Thursday, January 22, 2009

Building a Better Potter

The Harry Potter license is wasted on high-budget, low-quality, rushed movie tie-ins, but it doesn't have to be.

2007's Order of the Phoenix game wasn't awful, but I'm also not sure I'd call it good.

I've got a confession to make. I've been a big Harry Potter fan since around the same time the first movie was released and the fervor hit a high pitch. I tore through the books as fast as I could, watched the movies multiple times. While I'm hardly as fanatical as some, the fiction affects me in a way I can't explain. I even played a few of the games, and that, dear readers, is where the rub lies, where there is an itch I must scratch. The raw potential of the IP in gaming form is utterly misplaced. EA's handling of the series has been disappointing on multiple levels, but what if things could around, at least in a perfect gaming world?

Seven years old and still the best amidst a clutter of lackluster, Chamber of Secrets succeeded where others failed by taking lessons from Zelda.

Almost unquestionably the best game released under the banner has been the one tied to Harry Potter and the Chamber of Secrets. While the first movie had an odd assortment of games (including a well-intentioned but mostly just bizarre RPG on Game Boy Color), its PSone iteration, sort of a Zelda-clone, seemed to me to be the most successful gameplay-wise. Eurocom's Chamber of Secrets took this and ran with it on Xbox, PS2 and GameCube, ripping off Zelda: Ocarina of Time more than anything and really to excellent effect. From the get-go there were "dungeon" levels filled with puzzles, completely reminiscient of what has gone on in Zelda games since the original. Hogwarts was almost entirely explorable, and it used that standard Zelda practice of allowing the player more and more freedom as abilities were gained, doo-dads acquired, and new obstacles could be cleared, opening the path to more areas. There were even stealth scenes where Harry would have to sneak past prefects while he was getting his naughty on. It was short a somewhat short game, but it was a desperately-needed, quality experience, and it brought great ideas to the table. They made the best of their short production cycle by taking what they knew worked in other games and applying it brilliantly. Hardcore gamers who weren't interested in Potter might not have liked it, but for a licensed game, it satisfied more discriminating fans of the series.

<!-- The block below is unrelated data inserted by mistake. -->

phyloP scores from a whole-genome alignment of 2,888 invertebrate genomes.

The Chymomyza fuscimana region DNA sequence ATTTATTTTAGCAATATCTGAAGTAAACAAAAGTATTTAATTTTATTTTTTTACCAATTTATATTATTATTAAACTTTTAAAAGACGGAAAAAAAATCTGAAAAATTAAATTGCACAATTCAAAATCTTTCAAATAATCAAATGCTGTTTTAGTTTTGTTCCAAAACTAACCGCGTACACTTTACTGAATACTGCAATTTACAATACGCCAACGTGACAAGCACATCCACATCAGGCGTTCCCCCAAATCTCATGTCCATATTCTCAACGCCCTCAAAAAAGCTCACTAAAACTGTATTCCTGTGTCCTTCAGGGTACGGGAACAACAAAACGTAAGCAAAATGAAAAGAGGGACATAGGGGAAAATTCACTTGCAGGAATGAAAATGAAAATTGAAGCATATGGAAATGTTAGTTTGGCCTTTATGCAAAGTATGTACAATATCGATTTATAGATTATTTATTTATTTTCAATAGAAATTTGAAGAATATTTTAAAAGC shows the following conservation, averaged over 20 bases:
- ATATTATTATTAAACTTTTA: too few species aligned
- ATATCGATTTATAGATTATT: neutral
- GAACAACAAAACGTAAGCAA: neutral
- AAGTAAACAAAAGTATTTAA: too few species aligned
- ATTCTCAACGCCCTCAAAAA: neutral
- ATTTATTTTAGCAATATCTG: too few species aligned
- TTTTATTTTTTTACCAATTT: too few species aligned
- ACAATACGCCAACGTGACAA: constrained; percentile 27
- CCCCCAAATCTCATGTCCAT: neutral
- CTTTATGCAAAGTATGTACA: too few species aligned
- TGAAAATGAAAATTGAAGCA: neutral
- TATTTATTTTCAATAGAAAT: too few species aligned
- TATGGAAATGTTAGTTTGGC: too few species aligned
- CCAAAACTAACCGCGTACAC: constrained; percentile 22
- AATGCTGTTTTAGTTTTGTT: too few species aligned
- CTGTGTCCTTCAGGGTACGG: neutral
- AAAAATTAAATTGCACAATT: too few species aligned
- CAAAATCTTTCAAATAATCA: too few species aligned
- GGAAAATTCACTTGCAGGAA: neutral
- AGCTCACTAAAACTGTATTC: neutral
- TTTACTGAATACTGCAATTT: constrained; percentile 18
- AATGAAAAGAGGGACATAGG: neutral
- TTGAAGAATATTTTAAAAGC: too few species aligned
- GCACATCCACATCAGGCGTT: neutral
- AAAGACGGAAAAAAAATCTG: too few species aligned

Believe it or not, the Sorcerer's Stone RPG on Game Boy Color was a step in the right direction. Where is that innovation now?

And it remains the best Potter game because, apparently, EA didn't know a good thing when they had it. The third movie released, and a weird, lukewarm action game was the sad follow-up. It seems to be the standard format for fantasy movie games now; the Narnia games, Golden Compass games and most of the Potter games have all adopted it and been extremely bland and, frankly, that's all they need to be. They still sell, regardless, and I can't help but think EA knows this, knows little time or effort are needed at all. This might be great for EA, who likes money, but it's bad news for gamers, who want something to sink their teeth into. And whether the legions of acumen-lacking casual gamers emerging from theaters with big grins and $50 to blow on terrible movie tie-ins know it or not, it's bad for them, too. (I know. I'm the taste police. Plus, I'm sure bad games release cancer-causing carcinogens in their bloodstream.)